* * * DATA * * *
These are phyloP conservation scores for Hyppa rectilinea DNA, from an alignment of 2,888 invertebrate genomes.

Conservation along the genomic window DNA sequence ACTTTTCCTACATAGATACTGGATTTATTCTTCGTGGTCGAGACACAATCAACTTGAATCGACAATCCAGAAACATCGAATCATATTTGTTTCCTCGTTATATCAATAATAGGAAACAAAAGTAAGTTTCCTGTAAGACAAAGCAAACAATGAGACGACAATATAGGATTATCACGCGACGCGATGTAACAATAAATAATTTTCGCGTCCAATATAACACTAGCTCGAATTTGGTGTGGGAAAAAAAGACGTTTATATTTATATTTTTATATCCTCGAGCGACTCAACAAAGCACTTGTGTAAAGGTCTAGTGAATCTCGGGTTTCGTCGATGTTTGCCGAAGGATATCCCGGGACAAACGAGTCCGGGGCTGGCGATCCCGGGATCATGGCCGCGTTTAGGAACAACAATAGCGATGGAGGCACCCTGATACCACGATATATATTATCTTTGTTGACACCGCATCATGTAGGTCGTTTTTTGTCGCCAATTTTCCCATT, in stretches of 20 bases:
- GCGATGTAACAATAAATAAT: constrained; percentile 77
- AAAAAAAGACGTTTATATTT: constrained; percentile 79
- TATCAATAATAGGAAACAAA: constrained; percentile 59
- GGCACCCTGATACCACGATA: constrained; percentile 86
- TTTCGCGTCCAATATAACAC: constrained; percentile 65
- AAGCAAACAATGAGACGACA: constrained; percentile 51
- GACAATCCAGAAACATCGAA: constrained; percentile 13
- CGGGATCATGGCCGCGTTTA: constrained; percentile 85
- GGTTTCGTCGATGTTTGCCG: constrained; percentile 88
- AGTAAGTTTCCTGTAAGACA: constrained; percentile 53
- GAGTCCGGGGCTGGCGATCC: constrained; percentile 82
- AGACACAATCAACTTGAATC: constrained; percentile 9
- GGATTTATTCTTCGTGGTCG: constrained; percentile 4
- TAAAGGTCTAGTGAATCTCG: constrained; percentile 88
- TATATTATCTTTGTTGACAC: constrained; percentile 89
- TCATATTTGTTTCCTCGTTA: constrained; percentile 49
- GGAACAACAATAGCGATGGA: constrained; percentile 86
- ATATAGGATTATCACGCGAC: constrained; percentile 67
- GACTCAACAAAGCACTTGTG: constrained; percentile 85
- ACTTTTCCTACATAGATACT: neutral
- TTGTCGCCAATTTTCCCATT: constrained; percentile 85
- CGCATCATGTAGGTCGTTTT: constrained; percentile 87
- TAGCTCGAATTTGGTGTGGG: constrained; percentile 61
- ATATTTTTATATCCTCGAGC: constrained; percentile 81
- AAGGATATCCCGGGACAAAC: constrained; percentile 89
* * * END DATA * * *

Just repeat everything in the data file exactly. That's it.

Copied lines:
These are phyloP conservation scores for Hyppa rectilinea DNA, from an alignment of 2,888 invertebrate genomes.

Conservation along the genomic window DNA sequence ACTTTTCCTACATAGATACTGGATTTATTCTTCGTGGTCGAGACACAATCAACTTGAATCGACAATCCAGAAACATCGAATCATATTTGTTTCCTCGTTATATCAATAATAGGAAACAAAAGTAAGTTTCCTGTAAGACAAAGCAAACAATGAGACGACAATATAGGATTATCACGCGACGCGATGTAACAATAAATAATTTTCGCGTCCAATATAACACTAGCTCGAATTTGGTGTGGGAAAAAAAGACGTTTATATTTATATTTTTATATCCTCGAGCGACTCAACAAAGCACTTGTGTAAAGGTCTAGTGAATCTCGGGTTTCGTCGATGTTTGCCGAAGGATATCCCGGGACAAACGAGTCCGGGGCTGGCGATCCCGGGATCATGGCCGCGTTTAGGAACAACAATAGCGATGGAGGCACCCTGATACCACGATATATATTATCTTTGTTGACACCGCATCATGTAGGTCGTTTTTTGTCGCCAATTTTCCCATT, in stretches of 20 bases:
- GCGATGTAACAATAAATAAT: constrained; percentile 77
- AAAAAAAGACGTTTATATTT: constrained; percentile 79
- TATCAATAATAGGAAACAAA: constrained; percentile 59
- GGCACCCTGATACCACGATA: constrained; percentile 86
- TTTCGCGTCCAATATAACAC: constrained; percentile 65
- AAGCAAACAATGAGACGACA: constrained; percentile 51
- GACAATCCAGAAACATCGAA: constrained; percentile 13
- CGGGATCATGGCCGCGTTTA: constrained; percentile 85
- GGTTTCGTCGATGTTTGCCG: constrained; percentile 88
- AGTAAGTTTCCTGTAAGACA: constrained; percentile 53
- GAGTCCGGGGCTGGCGATCC: constrained; percentile 82
- AGACACAATCAACTTGAATC: constrained; percentile 9
- GGATTTATTCTTCGTGGTCG: constrained; percentile 4
- TAAAGGTCTAGTGAATCTCG: constrained; percentile 88
- TATATTATCTTTGTTGACAC: constrained; percentile 89
- TCATATTTGTTTCCTCGTTA: constrained; percentile 49
- GGAACAACAATAGCGATGGA: constrained; percentile 86
- ATATAGGATTATCACGCGAC: constrained; percentile 67
- GACTCAACAAAGCACTTGTG: constrained; percentile 85
- ACTTTTCCTACATAGATACT: neutral
- TTGTCGCCAATTTTCCCATT: constrained; percentile 85
- CGCATCATGTAGGTCGTTTT: constrained; percentile 87
- TAGCTCGAATTTGGTGTGGG: constrained; percentile 61
- ATATTTTTATATCCTCGAGC: constrained; percentile 81
- AAGGATATCCCGGGACAAAC: constrained; percentile 89